Nuclear fusion occurs in the resting body to form a diploid zygote nucleus. The resting body continues to enlarge and develops a thick wall.
This type of sexual reproduction by somatogamous conjugation probably occurs in several genera of inoperculate and operculate chytrids.
Fusion of gametangia
The fusion of gametangia (gametangio-gametangiogamy) has been reported in Zygorhizidium planktonicum, a parasite of the diatom Synedra.
This species reproduces asexually by epibiotic zoosporangia.
Germinating zoospores develop either new zoosporangial thalli or gametangial thalli of two sizes with globose uninucleate gametangia.
Conjugation occurs when a conjugation tube grows from the smaller donor to the larger recipient gametangium.
Following nuclear fusion, the larger gametangium develops a thick wall and functions as a diploid resting spore.
After a period of maturation, the resting spore act as a prosporangium, giving rise to a thin-walled meiosporangium.
Meiosis, as evidenced by the presence of synaptonemal complexes, occurs here, followed by mitosis and cytoplasmic cleavage to form zoospores.
A variant of this form of sexual differentiation has been reported in species of Rhizophydium; this involves copulation between the gametangium of the rhizoid- forming thallus and a motile gamete that encysts directly on the gametangium.
Generally, the product of sexual reproduction is a resting spore or resting sporangium with thick walls, but it is known that thick-walled sporangia may also develop asexually and in many chytrids, sexual reproduction has not been described and possibly does not occur.
Resting sporangia of some chytrids may remain viable for many years.
The thallus (body) of Chytridiomycota usually consists of one or more reproductive centers and nutrient- gathering structures.
The reproductive structure is usually a zoosporangium, within which zoospores form; however, it also can be a sexually or asexually formed resting spore.
The nutrient-gathering structures of many chytrids are rhizoids, which are anucleate root-like structures.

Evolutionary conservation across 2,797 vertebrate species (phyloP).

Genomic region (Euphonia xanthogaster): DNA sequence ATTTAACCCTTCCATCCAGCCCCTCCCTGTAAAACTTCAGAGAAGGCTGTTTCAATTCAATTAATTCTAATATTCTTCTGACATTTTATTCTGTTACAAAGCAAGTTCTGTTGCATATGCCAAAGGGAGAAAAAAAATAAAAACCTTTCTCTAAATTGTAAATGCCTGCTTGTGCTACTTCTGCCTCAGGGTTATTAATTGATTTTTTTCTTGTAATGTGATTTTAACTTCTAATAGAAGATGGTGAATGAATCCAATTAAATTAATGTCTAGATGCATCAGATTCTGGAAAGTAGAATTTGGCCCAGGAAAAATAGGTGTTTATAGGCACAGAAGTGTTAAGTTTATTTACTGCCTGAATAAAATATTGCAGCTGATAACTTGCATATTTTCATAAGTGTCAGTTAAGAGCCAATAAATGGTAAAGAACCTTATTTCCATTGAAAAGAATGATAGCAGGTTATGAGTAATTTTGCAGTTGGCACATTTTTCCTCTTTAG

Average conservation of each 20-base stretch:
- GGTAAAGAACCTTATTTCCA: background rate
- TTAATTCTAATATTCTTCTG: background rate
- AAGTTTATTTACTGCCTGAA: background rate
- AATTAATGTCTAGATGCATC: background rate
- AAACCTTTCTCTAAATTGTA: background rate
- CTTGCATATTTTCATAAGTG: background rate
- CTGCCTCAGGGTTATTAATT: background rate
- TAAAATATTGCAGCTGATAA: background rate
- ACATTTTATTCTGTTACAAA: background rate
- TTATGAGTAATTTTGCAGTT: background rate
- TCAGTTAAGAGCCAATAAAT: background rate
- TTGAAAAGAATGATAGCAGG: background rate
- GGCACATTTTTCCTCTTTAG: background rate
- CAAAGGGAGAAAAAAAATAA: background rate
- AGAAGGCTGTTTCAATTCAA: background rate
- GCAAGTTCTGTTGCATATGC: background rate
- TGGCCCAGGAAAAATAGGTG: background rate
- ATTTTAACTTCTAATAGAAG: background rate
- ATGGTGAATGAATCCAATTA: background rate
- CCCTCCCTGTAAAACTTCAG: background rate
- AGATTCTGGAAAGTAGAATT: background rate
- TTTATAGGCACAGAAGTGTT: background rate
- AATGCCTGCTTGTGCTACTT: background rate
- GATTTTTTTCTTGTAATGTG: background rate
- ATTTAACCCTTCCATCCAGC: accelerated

Some chytrids lack rhizoids and absorb nutrient through the developing sporangial wall.
Other species are mycelial, with coenocytic hyphae that look much like those of members of other fungi phyla.
Some species have a fine mycelium, sometime called rhizomycelium, in which nuclei occupy swellings.
A chytrid whose entire thallus comprises the zoosporangium (without rhizoid or any other nonreproductive structures) is holocarpic.
Whereas a thallus that has nonreproductive structure is described as being eucarpic.
A thallus with a single reproductive center is monocentric and one with multiple centers of reproduction is polycentric.
Other terms specific to the Chytridiomycota include apophysis, which is a descriptive term for a sub sporangial swelling of the major rhizoidal axis, and apiculus, which is the term for an unexplained portion of a zoospore cyst that remains on the zoosporangium of some species.
These terms are convenient descriptors, but relationship should not be inferred buy their use.
For example, an apophysis is simply a swollen rhizoid and such structures probably arose independently in many chytrid lineages.
Likewise, Chytridiomycota orders contain polycentric species, but this growth does not necessarily indicate a relationship.
The type of discharge apparatus through which zoospores release is important in the taxonomic description of members of the Chytridiomycetes.
Scientists divided taxa into two series based on whether their member discharged zoospores through an operculate or inoperculate opening.
An operculum a cap-like lid, and species were placed in the operculate series whether this lid was a distinct cap or simply a flap formed by a tear in the sporangial wall.
Some researchers considered species that formed a lid below hyaline material in the discharge tube as being operculate and others considered them inoperculate.
This debate no longer has scientific merit, although operculate can be a valuable character at the species or genus level, molecular analysis shows that it does not have the phylogenetic importance once accorded to it.
Examples of Chytridiomycota:
The Chytridiomycota are commonly called chytrids. Some examples of Chytridiomycetes are:
Synchytrium endobioticum, a pathogen of potato it causes black wart in potato.
Batrachochytrium dendrobatidis, which cause chytridiomycosis that is implicated in the global decline in amphibian population and extinction of multiple species
Physoderma sp., which cause the crown wart of alfalfa and the brown spot disease of corn.